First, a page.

For a kid who spent his whole life in a Catholic church, it was a whole new experience. The music was warmer, the mood was more relaxed, there was a whole lot less up and down (Catholics know what I mean), and those sermons could inspire you to do anything, so I kept coming back. 

Since then, some people have left, some people have joined, some tragedy has struck, some heartbreak has happened, and some decisions have been tough, but perseverance has always stood strong and we’ve always moved forward. 

I’m thankful for all the people who’ve reached out to that random, tall, skinny, awkward, annoying, yellow toothed kid from New Jersey who showed up with Jared that day and then kept coming back by himself year after year, and for those same people that showed him God’s love and a beautiful Christian faith. 

The space inside the walls of this church was the first place I truly ever felt comfortable worshiping our God. 

Jeremiah 29:11 “For I know the plans I have for you,” says the Lord. “They are plans for good and not for disaster, to give you a future and a hope.”

I wish everyone could have an opportunity to reflect on their time at their church like I did today. Don’t forget to slow down and take a picture or two along your journey. Maybe we should have a 12 year waiting period for new members. 

It was nice, today, seeing so many people celebrate this journey with me, and it touched my heart that my old friend Jared could be there too. 

Philippians 4:13 “For I can do all things through Christ, who gives me strength.”

I’m proud of the work we’ve done in our effort together to glorify our loving God. 

Thank you all. @ Virginia Beach United Methodist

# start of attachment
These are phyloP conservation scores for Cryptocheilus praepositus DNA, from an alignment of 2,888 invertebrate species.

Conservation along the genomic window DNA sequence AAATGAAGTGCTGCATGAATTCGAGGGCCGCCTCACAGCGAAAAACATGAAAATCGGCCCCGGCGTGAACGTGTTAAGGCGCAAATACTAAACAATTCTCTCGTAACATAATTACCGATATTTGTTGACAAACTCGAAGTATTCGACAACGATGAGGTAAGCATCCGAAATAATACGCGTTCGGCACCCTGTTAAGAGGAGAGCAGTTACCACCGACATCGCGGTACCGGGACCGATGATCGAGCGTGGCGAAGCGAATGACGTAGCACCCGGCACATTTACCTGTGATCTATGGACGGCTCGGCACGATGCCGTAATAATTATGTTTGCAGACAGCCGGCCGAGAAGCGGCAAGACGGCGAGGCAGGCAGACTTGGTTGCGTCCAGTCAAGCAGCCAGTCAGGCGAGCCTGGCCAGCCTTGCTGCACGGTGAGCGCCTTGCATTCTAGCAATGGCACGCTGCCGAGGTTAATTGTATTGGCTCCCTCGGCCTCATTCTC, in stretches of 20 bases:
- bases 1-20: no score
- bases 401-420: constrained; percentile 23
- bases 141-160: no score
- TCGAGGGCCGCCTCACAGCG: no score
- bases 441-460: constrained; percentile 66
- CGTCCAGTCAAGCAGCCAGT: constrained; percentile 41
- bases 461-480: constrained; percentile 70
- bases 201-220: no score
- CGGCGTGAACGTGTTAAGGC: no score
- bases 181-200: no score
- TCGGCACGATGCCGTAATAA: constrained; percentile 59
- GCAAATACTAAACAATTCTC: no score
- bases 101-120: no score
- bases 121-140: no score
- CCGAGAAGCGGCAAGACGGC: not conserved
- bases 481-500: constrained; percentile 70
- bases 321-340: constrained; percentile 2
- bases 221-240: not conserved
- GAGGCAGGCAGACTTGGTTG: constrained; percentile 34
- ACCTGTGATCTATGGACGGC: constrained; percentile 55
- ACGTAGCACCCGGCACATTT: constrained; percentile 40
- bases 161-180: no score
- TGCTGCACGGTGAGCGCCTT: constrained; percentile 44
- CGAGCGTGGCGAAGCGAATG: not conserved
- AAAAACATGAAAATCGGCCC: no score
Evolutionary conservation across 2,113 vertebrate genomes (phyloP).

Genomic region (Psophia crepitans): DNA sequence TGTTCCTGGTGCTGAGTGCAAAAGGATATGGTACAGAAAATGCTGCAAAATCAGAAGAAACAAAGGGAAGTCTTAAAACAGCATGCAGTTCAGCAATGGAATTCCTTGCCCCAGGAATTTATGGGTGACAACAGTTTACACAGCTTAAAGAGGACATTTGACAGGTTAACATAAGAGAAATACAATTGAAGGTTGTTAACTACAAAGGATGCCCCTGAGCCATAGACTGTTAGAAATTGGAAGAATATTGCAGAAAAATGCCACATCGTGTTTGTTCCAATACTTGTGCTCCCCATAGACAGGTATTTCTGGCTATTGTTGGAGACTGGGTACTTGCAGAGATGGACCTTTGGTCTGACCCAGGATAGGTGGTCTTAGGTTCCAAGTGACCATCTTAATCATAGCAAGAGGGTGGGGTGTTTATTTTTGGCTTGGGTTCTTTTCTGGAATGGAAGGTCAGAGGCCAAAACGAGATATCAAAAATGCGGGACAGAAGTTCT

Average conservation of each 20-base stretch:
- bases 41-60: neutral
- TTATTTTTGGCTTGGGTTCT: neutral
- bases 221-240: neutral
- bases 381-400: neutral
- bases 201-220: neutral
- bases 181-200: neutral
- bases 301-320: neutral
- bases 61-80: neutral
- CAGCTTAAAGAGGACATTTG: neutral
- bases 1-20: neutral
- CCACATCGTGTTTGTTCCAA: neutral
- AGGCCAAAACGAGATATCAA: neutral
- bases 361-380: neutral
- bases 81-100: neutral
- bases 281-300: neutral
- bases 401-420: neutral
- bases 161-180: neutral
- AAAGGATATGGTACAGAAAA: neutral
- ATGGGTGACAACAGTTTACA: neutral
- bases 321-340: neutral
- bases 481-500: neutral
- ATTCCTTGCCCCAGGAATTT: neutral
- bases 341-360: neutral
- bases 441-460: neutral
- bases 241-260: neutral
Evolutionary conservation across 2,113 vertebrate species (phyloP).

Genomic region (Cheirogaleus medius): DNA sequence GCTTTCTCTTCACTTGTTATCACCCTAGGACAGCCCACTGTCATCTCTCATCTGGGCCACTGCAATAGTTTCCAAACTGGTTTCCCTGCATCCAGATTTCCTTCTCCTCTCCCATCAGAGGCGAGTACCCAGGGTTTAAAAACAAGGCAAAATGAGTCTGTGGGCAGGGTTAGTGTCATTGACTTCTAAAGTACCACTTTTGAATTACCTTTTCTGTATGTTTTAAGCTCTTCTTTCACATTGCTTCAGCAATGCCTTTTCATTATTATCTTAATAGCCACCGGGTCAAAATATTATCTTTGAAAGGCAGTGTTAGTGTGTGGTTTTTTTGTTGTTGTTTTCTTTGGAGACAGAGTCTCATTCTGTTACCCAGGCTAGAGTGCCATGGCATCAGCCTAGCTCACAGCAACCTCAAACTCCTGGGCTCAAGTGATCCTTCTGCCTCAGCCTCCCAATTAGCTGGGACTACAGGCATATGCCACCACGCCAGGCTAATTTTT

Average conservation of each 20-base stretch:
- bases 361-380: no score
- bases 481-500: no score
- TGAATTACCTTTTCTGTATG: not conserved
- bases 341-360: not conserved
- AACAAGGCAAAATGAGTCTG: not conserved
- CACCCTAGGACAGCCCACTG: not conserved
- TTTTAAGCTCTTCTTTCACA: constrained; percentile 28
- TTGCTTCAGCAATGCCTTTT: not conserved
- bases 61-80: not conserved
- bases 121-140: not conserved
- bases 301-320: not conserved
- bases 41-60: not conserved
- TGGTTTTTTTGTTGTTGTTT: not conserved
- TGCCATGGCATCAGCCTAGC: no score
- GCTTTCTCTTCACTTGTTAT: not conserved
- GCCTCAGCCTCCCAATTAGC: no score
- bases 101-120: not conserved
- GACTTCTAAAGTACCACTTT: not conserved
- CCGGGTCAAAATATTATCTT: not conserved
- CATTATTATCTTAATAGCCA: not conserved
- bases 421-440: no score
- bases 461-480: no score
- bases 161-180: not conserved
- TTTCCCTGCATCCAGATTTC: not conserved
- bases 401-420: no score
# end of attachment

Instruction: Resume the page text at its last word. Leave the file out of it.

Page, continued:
-Tim Golden, from his Sunday, May 6 Facebook post

Potter’s House Report April 2018

Thanks to your continued, generous support, Potter’s House was able to provide $25,050 worth of financial assistance, bikes, and food to the homeless and working poor in April. We served 502 lunches, conducted 199 interviews, and supplied 318 households at Fresh Food Wednesdays. Jennifer Vaughan, Director of Potter’s House Ministries, has been meeting with the leaders of the Housing Resource Center (HRC) in Virginia Beach, a facility designed to provide homeless families and individuals a place to get back on their feet. Some of the highlights are:

  • Transportation to and from the HRC is being planned
  • Move in for the offices (Human Resources, PATH, Day Support Center, Health Clinic, etc.) is planned for June
  • There will be 49 beds for single homeless and 10 rooms (40 beds) for families (Winter Shelter has an average of 65-70 each night)
  • There are 29 one bed units for Permanent housing

Reasons for needing assistance this month included:

  • Laid off from work, started new job but got behind on rent
  • Daughter and grandchildren have come to live with her and she is behind on water bill
  • Husband on disability and also taking care of her father
  • Hospitalized and unable to work
  • Elderly with disability and rent increases are more than Social Security increases